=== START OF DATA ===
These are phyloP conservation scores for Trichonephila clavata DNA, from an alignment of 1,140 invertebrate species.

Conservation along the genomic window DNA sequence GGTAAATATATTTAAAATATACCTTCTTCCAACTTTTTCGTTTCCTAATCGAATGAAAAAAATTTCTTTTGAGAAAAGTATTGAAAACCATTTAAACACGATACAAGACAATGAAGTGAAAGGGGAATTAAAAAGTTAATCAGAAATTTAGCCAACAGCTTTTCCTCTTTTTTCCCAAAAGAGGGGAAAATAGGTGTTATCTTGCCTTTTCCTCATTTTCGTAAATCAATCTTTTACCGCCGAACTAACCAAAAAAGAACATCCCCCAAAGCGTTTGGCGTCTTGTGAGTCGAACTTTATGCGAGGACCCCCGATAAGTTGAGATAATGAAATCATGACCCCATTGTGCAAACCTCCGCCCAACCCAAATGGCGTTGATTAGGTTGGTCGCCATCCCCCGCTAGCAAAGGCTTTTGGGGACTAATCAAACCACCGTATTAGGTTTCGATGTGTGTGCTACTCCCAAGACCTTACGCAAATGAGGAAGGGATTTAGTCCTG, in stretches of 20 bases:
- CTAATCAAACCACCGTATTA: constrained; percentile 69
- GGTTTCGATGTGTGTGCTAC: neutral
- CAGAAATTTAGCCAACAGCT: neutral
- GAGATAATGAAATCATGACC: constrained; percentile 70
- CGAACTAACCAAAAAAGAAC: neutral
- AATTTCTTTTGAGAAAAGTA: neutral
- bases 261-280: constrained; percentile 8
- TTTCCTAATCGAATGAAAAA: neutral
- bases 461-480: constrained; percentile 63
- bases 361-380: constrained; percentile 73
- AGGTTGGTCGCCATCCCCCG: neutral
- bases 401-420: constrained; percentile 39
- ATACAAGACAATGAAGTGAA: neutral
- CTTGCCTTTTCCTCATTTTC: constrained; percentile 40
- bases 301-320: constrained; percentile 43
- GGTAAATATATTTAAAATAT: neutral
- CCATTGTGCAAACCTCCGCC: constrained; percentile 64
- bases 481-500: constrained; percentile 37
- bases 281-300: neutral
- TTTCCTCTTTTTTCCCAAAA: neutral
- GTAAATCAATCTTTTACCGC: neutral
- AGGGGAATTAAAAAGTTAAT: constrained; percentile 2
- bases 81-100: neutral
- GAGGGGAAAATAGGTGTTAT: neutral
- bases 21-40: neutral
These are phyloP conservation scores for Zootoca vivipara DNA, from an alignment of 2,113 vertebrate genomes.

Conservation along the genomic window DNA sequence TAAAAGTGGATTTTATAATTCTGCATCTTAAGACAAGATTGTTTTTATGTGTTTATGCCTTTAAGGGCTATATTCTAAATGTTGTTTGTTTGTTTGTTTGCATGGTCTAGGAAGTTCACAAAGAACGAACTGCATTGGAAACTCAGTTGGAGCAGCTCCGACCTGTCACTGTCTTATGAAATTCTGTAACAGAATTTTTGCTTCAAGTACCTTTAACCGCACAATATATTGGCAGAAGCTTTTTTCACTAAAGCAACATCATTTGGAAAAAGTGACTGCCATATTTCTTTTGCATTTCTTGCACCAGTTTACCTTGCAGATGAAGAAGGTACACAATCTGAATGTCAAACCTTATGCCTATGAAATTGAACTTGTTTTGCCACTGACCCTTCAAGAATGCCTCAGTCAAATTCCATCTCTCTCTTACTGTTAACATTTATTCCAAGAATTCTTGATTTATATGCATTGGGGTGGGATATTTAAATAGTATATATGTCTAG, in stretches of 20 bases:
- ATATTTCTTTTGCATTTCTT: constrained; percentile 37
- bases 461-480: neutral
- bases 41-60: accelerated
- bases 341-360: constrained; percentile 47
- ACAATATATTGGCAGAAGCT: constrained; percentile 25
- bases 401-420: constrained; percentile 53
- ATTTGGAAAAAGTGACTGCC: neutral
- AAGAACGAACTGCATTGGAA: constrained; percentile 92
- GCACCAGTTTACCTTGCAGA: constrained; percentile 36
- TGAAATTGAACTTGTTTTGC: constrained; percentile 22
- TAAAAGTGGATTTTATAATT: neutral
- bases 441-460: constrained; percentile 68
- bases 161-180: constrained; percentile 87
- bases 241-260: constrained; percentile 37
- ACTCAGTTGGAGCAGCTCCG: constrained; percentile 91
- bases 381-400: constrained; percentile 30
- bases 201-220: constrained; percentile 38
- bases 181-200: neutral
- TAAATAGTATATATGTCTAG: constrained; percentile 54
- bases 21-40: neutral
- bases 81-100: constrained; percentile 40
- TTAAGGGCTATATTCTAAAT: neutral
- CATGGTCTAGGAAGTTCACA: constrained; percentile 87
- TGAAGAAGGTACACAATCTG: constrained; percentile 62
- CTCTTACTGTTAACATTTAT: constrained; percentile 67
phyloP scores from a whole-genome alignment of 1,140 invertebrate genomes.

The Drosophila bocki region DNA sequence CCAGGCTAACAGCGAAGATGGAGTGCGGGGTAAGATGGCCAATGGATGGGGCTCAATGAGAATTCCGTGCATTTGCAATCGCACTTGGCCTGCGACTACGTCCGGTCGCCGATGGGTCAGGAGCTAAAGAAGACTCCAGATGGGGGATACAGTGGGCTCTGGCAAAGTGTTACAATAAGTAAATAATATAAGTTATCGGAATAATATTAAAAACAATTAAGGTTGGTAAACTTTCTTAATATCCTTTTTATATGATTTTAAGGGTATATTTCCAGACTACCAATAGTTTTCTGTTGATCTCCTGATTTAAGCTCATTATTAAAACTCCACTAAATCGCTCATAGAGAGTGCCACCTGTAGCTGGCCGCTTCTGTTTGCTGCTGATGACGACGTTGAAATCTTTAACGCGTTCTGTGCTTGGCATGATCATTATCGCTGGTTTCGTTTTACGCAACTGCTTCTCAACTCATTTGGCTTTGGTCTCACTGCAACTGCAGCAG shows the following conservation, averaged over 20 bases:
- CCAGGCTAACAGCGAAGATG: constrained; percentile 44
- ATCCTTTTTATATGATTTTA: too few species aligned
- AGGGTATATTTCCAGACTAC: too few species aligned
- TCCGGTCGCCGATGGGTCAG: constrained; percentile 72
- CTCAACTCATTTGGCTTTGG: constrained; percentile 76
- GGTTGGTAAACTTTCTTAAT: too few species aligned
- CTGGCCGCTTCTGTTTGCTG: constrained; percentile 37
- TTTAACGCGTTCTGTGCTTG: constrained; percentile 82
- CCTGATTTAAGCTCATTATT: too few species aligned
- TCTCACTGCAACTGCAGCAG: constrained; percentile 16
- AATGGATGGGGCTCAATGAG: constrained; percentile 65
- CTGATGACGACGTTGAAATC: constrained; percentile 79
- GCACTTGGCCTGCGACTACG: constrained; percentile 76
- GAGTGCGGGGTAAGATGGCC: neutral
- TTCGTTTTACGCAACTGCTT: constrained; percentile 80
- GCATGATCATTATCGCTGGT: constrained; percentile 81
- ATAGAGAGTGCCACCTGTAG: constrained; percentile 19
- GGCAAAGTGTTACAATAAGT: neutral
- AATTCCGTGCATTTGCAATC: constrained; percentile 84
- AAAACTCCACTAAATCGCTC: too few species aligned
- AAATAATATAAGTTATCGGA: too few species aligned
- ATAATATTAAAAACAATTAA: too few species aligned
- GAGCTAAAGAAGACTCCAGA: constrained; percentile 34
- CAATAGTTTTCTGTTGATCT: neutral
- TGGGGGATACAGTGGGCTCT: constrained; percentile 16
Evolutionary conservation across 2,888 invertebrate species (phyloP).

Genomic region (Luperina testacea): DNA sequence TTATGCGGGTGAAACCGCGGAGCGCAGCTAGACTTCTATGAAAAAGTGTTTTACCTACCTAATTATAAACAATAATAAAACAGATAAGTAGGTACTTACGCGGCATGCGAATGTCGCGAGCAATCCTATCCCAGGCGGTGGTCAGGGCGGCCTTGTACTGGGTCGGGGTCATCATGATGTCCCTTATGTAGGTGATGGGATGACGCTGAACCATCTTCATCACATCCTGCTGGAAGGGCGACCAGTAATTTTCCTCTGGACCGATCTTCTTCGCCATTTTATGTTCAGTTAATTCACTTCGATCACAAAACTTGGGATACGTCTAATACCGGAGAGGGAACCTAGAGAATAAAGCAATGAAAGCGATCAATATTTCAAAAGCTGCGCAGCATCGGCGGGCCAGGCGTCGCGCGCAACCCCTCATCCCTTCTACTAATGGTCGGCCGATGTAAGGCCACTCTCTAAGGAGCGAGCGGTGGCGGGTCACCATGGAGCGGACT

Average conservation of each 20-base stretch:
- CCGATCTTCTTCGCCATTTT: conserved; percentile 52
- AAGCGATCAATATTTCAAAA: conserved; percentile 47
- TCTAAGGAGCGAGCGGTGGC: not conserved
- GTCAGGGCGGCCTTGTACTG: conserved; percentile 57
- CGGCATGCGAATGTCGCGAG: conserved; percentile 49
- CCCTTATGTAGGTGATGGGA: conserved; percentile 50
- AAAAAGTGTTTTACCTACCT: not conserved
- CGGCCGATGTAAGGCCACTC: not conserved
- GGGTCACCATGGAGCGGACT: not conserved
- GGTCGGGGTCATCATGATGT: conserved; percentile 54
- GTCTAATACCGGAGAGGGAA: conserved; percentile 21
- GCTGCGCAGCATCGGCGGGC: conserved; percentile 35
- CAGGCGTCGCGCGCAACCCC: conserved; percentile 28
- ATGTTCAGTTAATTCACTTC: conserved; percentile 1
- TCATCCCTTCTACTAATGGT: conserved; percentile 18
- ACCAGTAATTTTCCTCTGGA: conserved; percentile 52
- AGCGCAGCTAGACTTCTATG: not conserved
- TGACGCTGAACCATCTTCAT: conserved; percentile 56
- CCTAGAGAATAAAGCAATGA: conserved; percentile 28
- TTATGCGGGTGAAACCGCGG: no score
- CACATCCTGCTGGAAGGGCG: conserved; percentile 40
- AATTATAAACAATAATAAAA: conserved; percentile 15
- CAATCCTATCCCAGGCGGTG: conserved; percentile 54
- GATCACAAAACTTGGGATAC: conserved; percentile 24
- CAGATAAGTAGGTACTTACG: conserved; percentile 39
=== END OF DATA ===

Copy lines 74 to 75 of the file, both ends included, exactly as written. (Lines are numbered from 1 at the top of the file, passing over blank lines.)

- GGCAAAGTGTTACAATAAGT: neutral
- AATTCCGTGCATTTGCAATC: constrained; percentile 84